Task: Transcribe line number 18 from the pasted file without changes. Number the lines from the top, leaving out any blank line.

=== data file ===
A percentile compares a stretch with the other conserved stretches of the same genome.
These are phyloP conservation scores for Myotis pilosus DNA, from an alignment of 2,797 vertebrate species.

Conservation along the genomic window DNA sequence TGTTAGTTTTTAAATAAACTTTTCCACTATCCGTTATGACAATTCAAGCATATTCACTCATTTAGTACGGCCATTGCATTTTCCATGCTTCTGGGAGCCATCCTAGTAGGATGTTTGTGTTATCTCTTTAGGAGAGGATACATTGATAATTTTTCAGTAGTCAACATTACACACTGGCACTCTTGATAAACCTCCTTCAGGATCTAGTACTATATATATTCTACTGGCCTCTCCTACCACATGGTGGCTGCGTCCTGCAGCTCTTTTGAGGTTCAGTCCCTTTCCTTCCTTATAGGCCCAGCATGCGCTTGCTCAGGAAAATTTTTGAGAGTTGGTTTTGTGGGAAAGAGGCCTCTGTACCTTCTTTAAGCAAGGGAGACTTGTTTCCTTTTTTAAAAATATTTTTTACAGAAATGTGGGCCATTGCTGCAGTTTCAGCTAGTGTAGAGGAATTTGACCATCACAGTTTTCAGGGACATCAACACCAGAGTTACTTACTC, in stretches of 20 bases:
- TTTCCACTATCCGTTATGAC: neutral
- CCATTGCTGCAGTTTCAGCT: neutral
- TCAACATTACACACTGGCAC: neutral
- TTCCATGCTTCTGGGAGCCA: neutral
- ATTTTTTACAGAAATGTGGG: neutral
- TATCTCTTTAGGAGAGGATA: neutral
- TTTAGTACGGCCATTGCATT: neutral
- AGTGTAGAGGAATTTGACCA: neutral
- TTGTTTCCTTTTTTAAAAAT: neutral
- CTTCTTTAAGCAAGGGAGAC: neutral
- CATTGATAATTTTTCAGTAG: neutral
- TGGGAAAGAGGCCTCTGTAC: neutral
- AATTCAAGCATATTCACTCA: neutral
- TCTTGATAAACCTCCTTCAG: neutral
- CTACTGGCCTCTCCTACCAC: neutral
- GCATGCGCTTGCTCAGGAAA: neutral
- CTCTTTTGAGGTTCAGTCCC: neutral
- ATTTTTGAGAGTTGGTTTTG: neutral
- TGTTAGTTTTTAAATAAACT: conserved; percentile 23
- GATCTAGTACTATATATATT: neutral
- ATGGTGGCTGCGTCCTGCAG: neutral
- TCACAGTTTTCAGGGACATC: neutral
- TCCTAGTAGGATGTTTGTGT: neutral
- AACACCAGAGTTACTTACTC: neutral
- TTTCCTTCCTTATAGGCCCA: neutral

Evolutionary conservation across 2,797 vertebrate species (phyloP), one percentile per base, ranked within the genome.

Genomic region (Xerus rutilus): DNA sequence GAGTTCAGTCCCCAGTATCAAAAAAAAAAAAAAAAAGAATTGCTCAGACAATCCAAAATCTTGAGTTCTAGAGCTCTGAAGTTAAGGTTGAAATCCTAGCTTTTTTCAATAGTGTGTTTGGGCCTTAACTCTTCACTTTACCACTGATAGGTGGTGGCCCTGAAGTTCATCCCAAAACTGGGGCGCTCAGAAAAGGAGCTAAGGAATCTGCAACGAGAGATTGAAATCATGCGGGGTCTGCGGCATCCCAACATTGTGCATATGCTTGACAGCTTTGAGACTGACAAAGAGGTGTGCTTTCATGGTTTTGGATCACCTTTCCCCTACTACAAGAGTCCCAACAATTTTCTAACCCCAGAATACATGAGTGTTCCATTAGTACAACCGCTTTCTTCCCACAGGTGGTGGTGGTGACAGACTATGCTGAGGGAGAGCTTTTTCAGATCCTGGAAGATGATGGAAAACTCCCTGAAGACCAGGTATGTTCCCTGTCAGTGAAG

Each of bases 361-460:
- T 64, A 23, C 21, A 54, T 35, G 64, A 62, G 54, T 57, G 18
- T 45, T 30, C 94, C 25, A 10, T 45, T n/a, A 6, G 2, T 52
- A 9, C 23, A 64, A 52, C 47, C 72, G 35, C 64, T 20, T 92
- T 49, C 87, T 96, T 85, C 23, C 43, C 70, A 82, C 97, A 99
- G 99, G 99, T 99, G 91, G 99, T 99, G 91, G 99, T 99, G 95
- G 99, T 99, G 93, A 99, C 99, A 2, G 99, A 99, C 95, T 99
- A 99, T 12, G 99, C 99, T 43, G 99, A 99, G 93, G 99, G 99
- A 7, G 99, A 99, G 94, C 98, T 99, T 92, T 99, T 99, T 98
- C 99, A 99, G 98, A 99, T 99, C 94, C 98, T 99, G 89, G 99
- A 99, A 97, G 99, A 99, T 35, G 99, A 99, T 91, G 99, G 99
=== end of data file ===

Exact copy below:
- CTACTGGCCTCTCCTACCAC: neutral